Balancing energy expenditure and uptake is critical for animals' survival. If expenditure greatly exceeds energy uptake, animals can starve and die of malnutrition. If uptake exceeds expenditure, animals can become obese and develop a host of health issues. The mechanisms behind this energy balance are an active area of research. In Drosophila, the neurons regulating satiety have begun to emerge1-6. Several of these neurons activate in response to starvation, but they are not sensitive to nutrients3,4,6 These data raise the possibility that non-metabolic and non-nutritive signals such as gastric mechanic tension are critical to controlling food intake levels. In this dissertation, I show that posterior enteric neurons (PENs) require mechanosensory ion channels to control food intake. Activating the PENs halves food intake, while inactivating them triples the amount compared to controls. Genetic and pharmacological interrogations reveal that mechanosensory PPK1 is integral to the regulation of feeding by these neurons. These results suggest that the PENs, via PPK1, activate in response to gastric mechanic tension and transmit that information to the satiety center in the brain. Preliminary evidence using neuronal epistasis suggests that the cupcake neurons4 may be a downstream target of the PENs. Overall, my study demonstrates the importance of enteric neuronal signaling in energy homeostasis. These results may provide insight into how mammals sense gastric mechanic tension and suggest potential drug targets for obesity treatment.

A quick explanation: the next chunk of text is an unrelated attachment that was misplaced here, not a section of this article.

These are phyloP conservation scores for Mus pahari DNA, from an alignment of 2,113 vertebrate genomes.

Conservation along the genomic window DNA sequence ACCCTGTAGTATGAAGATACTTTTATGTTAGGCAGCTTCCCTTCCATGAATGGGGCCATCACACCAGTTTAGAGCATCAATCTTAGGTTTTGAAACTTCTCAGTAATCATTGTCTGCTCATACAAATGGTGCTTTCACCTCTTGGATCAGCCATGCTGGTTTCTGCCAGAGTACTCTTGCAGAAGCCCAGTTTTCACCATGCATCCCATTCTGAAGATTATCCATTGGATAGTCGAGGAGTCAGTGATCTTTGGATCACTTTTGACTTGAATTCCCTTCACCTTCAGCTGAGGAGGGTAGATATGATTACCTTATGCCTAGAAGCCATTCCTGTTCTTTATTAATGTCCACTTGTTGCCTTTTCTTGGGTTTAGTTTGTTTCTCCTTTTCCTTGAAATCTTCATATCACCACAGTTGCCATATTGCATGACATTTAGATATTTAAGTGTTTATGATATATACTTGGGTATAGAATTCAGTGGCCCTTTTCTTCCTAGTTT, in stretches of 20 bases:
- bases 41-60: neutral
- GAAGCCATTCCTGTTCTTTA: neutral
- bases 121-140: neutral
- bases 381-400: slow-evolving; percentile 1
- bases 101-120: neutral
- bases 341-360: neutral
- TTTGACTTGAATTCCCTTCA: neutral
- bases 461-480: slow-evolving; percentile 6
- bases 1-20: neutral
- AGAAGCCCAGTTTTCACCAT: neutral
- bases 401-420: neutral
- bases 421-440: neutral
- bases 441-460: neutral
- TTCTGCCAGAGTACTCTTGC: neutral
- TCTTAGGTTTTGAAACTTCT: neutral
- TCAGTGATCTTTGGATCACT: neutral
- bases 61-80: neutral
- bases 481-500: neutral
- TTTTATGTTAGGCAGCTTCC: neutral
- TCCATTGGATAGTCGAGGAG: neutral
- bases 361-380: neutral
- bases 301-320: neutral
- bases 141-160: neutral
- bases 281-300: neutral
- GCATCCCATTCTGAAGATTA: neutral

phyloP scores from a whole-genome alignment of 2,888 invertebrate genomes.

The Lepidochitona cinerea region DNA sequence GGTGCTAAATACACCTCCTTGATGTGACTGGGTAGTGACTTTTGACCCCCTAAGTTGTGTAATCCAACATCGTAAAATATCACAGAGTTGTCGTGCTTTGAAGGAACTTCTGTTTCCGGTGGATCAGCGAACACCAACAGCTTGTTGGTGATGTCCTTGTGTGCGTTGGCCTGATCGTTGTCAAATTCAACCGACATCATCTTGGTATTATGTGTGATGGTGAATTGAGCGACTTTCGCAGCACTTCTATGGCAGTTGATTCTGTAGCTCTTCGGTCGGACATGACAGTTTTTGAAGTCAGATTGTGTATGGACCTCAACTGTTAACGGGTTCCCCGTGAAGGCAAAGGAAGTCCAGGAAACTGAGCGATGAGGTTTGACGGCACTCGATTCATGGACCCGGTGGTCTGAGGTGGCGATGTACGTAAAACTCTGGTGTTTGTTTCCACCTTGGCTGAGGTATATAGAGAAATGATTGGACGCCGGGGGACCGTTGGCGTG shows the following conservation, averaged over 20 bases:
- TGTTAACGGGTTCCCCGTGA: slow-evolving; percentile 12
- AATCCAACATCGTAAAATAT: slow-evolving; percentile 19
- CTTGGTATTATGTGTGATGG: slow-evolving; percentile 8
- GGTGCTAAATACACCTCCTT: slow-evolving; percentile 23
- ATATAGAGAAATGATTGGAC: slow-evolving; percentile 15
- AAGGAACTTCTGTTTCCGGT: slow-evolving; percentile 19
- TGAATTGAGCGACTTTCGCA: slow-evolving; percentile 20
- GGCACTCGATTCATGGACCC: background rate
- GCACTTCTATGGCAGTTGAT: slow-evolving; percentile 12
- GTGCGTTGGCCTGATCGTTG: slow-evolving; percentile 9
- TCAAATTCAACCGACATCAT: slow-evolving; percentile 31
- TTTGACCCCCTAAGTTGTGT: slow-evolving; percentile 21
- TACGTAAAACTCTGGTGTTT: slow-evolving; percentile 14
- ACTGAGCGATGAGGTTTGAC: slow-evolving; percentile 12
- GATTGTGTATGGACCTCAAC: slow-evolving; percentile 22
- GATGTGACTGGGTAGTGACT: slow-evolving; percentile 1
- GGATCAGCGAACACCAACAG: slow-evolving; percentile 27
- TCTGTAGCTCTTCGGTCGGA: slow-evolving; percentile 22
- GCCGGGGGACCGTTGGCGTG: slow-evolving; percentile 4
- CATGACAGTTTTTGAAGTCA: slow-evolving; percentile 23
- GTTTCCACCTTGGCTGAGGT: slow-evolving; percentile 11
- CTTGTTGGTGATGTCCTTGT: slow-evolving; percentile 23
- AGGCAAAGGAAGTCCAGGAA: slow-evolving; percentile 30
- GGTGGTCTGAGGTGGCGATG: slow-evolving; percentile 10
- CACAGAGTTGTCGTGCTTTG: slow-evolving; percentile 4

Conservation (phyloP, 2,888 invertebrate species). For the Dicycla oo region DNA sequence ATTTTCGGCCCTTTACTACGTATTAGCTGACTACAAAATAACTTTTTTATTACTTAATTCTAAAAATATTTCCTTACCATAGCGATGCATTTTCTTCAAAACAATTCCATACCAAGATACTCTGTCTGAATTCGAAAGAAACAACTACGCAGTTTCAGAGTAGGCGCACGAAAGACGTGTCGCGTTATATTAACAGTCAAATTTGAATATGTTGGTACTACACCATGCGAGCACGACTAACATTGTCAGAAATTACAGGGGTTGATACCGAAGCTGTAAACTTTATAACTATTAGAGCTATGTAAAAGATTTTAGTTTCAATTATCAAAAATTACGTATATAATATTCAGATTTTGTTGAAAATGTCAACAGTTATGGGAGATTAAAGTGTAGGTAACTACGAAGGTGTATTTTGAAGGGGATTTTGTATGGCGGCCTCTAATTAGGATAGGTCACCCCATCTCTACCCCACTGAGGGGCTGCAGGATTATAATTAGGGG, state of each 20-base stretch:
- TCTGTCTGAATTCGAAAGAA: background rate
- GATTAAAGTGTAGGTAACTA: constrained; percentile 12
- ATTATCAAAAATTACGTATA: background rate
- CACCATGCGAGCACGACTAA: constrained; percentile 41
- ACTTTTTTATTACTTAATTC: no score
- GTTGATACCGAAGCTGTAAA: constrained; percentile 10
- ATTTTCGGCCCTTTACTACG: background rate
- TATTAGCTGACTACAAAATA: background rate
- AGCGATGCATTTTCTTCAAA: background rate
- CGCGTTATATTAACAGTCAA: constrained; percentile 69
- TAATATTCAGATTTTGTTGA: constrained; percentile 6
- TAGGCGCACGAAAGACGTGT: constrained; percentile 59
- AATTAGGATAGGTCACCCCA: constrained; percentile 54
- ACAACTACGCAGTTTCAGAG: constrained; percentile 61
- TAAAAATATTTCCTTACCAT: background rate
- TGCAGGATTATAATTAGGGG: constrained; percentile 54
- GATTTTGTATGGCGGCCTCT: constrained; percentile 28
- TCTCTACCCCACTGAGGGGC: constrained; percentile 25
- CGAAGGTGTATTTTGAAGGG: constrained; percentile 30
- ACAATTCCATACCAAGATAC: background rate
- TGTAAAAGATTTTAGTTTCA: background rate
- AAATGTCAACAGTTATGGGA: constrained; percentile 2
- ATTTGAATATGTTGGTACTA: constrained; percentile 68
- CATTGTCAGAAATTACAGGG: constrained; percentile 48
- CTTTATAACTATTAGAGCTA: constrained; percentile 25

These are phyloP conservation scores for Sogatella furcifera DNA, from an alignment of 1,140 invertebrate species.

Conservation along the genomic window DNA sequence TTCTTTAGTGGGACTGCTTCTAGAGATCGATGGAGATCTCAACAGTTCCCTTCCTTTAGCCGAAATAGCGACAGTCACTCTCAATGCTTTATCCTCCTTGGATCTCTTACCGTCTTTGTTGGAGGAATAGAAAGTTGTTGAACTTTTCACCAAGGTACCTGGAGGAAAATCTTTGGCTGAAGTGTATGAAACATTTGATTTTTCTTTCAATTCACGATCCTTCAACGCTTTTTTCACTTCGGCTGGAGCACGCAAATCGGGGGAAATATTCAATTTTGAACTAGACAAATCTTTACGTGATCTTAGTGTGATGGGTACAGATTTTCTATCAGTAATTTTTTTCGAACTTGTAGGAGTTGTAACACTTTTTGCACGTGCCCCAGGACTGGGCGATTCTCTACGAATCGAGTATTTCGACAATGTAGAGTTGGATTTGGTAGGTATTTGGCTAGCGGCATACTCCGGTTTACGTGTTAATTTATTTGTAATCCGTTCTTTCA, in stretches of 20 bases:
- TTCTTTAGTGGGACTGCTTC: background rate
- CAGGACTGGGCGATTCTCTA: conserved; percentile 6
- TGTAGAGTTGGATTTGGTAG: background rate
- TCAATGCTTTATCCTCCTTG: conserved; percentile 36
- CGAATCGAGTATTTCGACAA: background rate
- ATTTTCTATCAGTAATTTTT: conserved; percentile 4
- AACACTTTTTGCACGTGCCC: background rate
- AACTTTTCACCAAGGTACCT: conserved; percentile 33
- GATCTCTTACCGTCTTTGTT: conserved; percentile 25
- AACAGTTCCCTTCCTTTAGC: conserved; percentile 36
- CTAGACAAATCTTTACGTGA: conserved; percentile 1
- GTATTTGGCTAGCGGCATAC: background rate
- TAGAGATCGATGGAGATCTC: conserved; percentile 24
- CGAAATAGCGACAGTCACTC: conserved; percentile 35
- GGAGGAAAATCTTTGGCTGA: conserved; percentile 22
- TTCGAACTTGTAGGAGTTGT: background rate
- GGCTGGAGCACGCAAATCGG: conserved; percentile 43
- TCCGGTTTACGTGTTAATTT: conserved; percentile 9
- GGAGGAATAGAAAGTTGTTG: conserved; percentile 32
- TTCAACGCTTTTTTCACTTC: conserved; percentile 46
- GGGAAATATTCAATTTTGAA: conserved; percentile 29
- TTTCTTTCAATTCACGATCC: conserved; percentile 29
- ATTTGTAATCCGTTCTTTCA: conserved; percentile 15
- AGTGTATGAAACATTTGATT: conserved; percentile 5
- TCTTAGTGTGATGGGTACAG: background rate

|School Location:||United States -- Connecticut|
|Source:||DAI-B 76/11(E), Dissertation Abstracts International|
|Keywords:||Enteric Neurons, Food Intake|
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